“DRIVING MISS DAISY,” 1989: As an Academy Award winner starring Jessica Tandy, Morgan Freeman and Dan Aykroyd, this wonderful film tells the story of a wealthy Jewish socialite and her black driver, Hoke. Most movie charts list this as a comedy-drama, which isn’t entirely accurate, considering every copy of this film comes with a box of tissues. QUOTE: “I had the air-conditioning checked. I don't know what for. You never allow me to turn it on.” -- Hoke Colburn.

“BROKEN FLOWERS,” 2005: The Lowcountry’s own Bill Murray stars as the introverted Don Johnston (that’s with a “t”), a man in search of the anonymous woman claiming to be the mother of a son he never knew existed. As always, Murray delivers his trademark quirky performance on a quest to solve the riddle. Hilarity ensues. Quote: “I, uh- I ran into somebody. Somebody's fist.” -- Don Johnston

“WIZARD OF OZ,” 1939: You probably recall the near failure of Dorothy Gale and her merry men, and dog - almost failing to reach the Emerald City because of a field of poisonous ruby poppies, which threatened to put them to sleep until their dying day. I’ll skip the symbolism of the poppie that many have attached to the book/film. Spoiler alert: Dorothy and Toto survive, but in 1939 the film barely did. While it was nominated for six Academy Awards, it lost to “Gone With the Wind” for Best Picture. It also was a financial box office bust, barely covering production expenses. However, since that time it has become one of the most loved films in American cinematic history. Quote: “Poppies... Poppies. Poppies will put them to sleep. Sleeeeep. Now they'll sleeeeep!” -- Wicked Witch of the West.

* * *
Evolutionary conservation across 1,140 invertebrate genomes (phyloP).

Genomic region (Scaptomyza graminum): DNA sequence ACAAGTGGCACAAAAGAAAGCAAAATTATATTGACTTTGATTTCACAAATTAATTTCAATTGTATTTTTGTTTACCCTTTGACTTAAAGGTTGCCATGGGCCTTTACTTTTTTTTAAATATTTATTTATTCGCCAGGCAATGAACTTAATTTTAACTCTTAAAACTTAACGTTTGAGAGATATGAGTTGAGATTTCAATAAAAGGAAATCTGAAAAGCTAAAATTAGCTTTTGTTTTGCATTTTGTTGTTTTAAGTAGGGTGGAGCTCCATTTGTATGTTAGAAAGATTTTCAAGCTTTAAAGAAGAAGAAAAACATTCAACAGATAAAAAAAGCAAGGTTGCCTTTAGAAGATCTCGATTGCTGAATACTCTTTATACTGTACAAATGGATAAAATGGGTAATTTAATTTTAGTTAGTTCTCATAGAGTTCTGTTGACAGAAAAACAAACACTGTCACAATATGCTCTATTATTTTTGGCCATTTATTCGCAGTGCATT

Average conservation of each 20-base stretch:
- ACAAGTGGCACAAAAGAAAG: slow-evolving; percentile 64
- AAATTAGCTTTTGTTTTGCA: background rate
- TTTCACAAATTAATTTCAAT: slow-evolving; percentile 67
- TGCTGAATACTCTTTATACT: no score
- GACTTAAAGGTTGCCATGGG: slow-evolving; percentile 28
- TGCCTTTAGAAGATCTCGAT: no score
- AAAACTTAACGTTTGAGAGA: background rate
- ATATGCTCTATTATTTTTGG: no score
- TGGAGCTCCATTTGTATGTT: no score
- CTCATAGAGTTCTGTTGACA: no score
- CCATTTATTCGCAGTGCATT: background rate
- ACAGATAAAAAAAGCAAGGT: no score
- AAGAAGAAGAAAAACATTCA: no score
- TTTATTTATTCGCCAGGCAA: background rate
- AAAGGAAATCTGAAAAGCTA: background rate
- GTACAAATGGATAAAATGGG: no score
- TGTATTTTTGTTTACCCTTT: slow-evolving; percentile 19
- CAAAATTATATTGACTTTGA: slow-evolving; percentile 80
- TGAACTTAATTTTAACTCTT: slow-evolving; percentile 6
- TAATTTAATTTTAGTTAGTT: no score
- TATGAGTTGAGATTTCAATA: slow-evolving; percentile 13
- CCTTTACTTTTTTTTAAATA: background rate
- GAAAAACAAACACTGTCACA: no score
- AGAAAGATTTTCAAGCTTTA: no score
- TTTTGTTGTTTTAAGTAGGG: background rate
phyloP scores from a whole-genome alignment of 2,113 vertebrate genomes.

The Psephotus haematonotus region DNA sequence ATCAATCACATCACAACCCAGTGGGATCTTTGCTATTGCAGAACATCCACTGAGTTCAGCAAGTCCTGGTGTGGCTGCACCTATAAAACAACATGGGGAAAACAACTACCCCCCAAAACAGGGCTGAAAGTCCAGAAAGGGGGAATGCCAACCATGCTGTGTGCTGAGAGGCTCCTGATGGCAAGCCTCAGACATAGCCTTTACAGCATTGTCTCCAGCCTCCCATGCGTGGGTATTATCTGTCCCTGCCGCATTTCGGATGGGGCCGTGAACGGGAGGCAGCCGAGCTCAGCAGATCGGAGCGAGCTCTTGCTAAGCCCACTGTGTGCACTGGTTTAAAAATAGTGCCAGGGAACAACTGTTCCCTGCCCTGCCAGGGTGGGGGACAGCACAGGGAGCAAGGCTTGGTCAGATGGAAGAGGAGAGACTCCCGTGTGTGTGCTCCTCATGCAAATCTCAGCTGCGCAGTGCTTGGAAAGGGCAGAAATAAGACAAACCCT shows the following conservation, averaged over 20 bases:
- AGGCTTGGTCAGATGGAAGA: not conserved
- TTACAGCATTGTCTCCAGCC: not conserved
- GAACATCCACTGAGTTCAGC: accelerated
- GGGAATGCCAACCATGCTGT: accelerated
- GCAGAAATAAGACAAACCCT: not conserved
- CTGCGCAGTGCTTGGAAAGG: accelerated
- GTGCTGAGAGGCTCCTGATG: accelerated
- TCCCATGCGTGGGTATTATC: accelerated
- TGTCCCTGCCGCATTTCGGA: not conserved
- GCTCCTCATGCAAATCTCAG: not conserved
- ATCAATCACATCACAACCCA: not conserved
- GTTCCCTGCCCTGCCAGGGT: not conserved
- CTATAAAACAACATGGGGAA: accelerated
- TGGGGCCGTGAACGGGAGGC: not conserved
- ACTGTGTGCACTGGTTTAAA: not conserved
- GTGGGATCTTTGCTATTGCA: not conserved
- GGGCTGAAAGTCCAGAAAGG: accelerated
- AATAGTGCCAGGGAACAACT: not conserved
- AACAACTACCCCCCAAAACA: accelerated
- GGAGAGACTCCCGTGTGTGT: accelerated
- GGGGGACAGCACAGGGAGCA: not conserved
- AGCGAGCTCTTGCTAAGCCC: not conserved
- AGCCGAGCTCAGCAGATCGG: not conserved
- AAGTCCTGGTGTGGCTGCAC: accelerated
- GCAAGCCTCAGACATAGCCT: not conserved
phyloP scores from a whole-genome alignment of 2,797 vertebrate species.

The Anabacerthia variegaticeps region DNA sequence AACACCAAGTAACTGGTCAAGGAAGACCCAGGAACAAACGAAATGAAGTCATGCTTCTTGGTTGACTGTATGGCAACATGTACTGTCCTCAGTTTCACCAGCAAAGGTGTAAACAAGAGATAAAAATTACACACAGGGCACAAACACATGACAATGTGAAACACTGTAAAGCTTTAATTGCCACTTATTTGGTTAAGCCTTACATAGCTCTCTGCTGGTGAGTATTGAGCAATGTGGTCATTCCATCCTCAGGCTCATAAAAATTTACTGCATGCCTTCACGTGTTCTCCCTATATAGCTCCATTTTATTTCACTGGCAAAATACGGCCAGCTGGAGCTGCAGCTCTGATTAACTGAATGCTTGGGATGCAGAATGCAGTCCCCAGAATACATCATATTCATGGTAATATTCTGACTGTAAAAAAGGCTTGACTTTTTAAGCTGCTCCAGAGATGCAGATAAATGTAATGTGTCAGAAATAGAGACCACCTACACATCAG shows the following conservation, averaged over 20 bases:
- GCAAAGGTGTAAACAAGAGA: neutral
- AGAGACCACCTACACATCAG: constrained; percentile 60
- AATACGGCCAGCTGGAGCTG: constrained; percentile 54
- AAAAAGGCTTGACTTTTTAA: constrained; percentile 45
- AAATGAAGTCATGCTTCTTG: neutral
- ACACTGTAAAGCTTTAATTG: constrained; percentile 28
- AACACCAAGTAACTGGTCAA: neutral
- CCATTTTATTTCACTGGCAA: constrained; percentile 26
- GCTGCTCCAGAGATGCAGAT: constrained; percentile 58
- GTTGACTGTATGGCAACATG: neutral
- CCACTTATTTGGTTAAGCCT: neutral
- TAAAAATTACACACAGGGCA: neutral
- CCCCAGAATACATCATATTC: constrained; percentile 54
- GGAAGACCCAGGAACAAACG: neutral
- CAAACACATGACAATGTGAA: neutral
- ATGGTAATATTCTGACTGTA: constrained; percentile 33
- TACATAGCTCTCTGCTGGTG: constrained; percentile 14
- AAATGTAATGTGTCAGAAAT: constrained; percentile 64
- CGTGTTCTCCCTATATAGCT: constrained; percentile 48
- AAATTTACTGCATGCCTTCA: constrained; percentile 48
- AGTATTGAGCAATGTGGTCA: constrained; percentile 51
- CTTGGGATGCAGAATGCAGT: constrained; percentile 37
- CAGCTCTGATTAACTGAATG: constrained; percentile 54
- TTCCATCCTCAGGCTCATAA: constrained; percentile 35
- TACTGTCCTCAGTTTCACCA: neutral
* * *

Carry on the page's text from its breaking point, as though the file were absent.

“BIG FISH,” 2003: This is a great story that will likely make you cry. OK, it made me cry, but I cried when Luke got his arm cut off by Darth Vader after learning that (spoiler alert) Darth was Luke’s father. Also, it stars Ewan McGregor, who also played Obi Wan Kenobi in Star Wars Episodes 1-3. The Star Wars films have very few flowers in it so rent Big Fish if you are looking for flowers, specifically thousands and thousands of daffodils. Quote: “A man tells his stories so many times that he becomes the stories. They live on after him, and in that way he becomes immortal.” -- Will Bloom

“THE WAR OF THE ROSES,” 1989: This is a very disturbing film about two people, Michael Douglas and Kathleen Turner, who love each other, then hate each other. Dani Devito plays the slimy attorney and delivers an excellent performance as the narrator of sorts. Don’t watch this movie unless you are in a foul mood. If you want to see a happier movie starring Douglas and Turner, rent “Romancing the Stone,” which also stars Devito, coincidentally. Quote: “There is no winning. Only degrees of losing.” -- Gavin.